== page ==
In the garden, cleanliness is not necessarily next to
I'm continuing to work through an unusually high volume
of mail. I've condensed my advice on the hottest topics to cover as
many of your concerns as I can.
Do I have to take the mulch off my beds?
No. At most of the U.S. public gardens I've polled, mulch is
left on the beds year round. It's topped up whenever the gardener
notices that it's decomposed to less than about an inch deep. Fall
is high season for mulch renewal. It may be applied deeper then,
since it will partially decompose and settle by spring.
It's an English convention to remove mulch from a bed in spring.
The tradition might date back to the Roman occupation and the fact
that far-north latitudes receive lower angle, weaker sun than
Mediterranean climes. Bare soil, darker than most mulches, absorbs
more heat and warms up more quickly than covered soil. Thus
vegetable-planting can happen sooner. In the U.S. Midwest, we
receive stronger sun than England does. Our soil temperatures jump
rapidly in spring, no gardener-assist necessary.
I was told a healthy garden is a clean garden, so I rake
everything out in spring.
The advice to keep a bed cleaner to keep it healthier is right
on if you have experienced serious disease problems with specific
plants, or are growing plants you know are disposed to certain
life-threatening diseases. It can pay to remove all the debris that
falls from such plants, not every plant, removing the affected
material not just once a year but on a regular basis and disposing
of it in a hot compost pile. This reduces the sources of infection.
However, in an otherwise healthy garden, that protection's not
needed. Plants and soil can benefit more from continual
replenishment of organic matter through decomposing plant
Although fallen debris can harbor trouble-maker insects and
diseases, it is also home to beneficial insects, helpful fungi and
bacteria -- organisms which far outnumber their pesty counterparts.
Leaving healthy debris in place helps maintain a balanced garden
ecosystem. Pests will be preyed upon by their natural enemies and
we will have less work to do since we won't have to get involved in
Can I make the soil in my perennial garden better
without digging out all the plants that are already
Certainly! Each year, add two or three extra inches of compost
or organic matter between plants, keep it moist and let Mother
Nature's tillers go to work for you. This technique doesn't pay off
as quickly as removing the perennials or bulbs and then digging to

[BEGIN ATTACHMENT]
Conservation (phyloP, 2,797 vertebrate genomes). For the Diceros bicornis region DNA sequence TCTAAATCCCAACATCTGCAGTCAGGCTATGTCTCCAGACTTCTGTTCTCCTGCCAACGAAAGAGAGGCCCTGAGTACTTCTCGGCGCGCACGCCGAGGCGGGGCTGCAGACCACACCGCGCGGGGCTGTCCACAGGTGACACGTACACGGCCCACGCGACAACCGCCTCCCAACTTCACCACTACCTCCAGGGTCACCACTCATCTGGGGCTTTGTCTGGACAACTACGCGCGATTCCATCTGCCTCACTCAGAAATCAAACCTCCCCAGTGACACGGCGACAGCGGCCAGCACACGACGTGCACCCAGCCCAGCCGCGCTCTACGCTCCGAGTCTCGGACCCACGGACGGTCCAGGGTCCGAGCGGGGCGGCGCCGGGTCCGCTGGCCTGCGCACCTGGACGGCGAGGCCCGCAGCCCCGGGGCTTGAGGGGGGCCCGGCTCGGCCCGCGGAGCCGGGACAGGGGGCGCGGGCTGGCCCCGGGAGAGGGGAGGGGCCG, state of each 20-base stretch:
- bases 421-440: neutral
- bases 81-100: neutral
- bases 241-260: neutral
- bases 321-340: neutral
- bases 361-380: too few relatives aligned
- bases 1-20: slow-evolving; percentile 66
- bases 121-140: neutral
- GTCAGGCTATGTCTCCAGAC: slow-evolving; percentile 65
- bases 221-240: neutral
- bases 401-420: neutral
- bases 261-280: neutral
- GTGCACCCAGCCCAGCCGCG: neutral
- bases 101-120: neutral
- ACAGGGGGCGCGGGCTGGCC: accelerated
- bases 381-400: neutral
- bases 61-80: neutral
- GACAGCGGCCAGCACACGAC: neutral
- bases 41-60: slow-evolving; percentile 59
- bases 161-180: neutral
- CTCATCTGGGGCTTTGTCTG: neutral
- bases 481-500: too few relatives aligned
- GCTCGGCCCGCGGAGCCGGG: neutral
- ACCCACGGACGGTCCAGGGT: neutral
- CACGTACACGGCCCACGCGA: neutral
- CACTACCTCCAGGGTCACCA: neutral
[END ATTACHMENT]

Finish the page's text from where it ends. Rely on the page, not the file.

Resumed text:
loosen the soil, but it works!
If you add an extra-deep layer of compost or shredded leaves
while the ground is still cold, you can cover right over
perennials, which will usually emerge without trouble. My
soil-improvement routine is to top-dress beds with compost in fall,
since the window of cold-weather opportunity is larger in fall than
in spring. This spring, the window may be especially small, since
late springs come on fast and progress very rapidly.
You can also improve the soil with plants in place by drilling
holes throughout the area and filling them with compost. In
relatively loose soil, a bulb auger does the trick but where the
soil is very heavy and packed down, I rent a power post hole
Call Miss Dig before you drill (800-482-7171) so that major
utilities can be marked before you start drilling. Keep in mind
that utility companies can only locate your primary connections to
electric, gas, phone and cable TV, not all the secondary
connections and other items that may be buried on your property.
Locate sprinkler lines first, if you have a buried irrigation
system, avoid invisible dog fences, and avoid the power or gas
lines to outdoor security lights.
Can I add soil over tree roots to make a
Yes. You can make a new garden or improve an old one by raising
a bed under a tree. Don't use soil, though. Use compost. This
mimics natural soil-building in a forest, where thick layers of
fallen leaves decompose and build new topsoil every year.
Always keep the trunks of woody plants clear of whatever you use
to raise the grade, however. If you walk in the woods you'll see
how normal leaf fall and wind patterns keep debris from
accumulating directly against tree trunks. Mulch and other organic
matter stacked against a trunk can kill even a large tree through
Green thumbs up
to steady cold, for bulbs' sake. Bulb plants may be better off
this year than when winter warm-ups cause their foliage to emerge
early. Although precocity doesn't kill the bulb it can freeze leaf
tips, making them less attractive, more susceptible to leaf spot
fungus, and less energizing to the flower.
Green thumbs down
to breaking the icicles off shrubs. Certainly you're anxious to
remove the last bits of winter but you damage the wood when you
beat and snap off ice. Support the frozen limbs with props instead,
and let everything melt gradually while you look at ways you can
prevent that freezing drip next year.
Originally published 3/15/03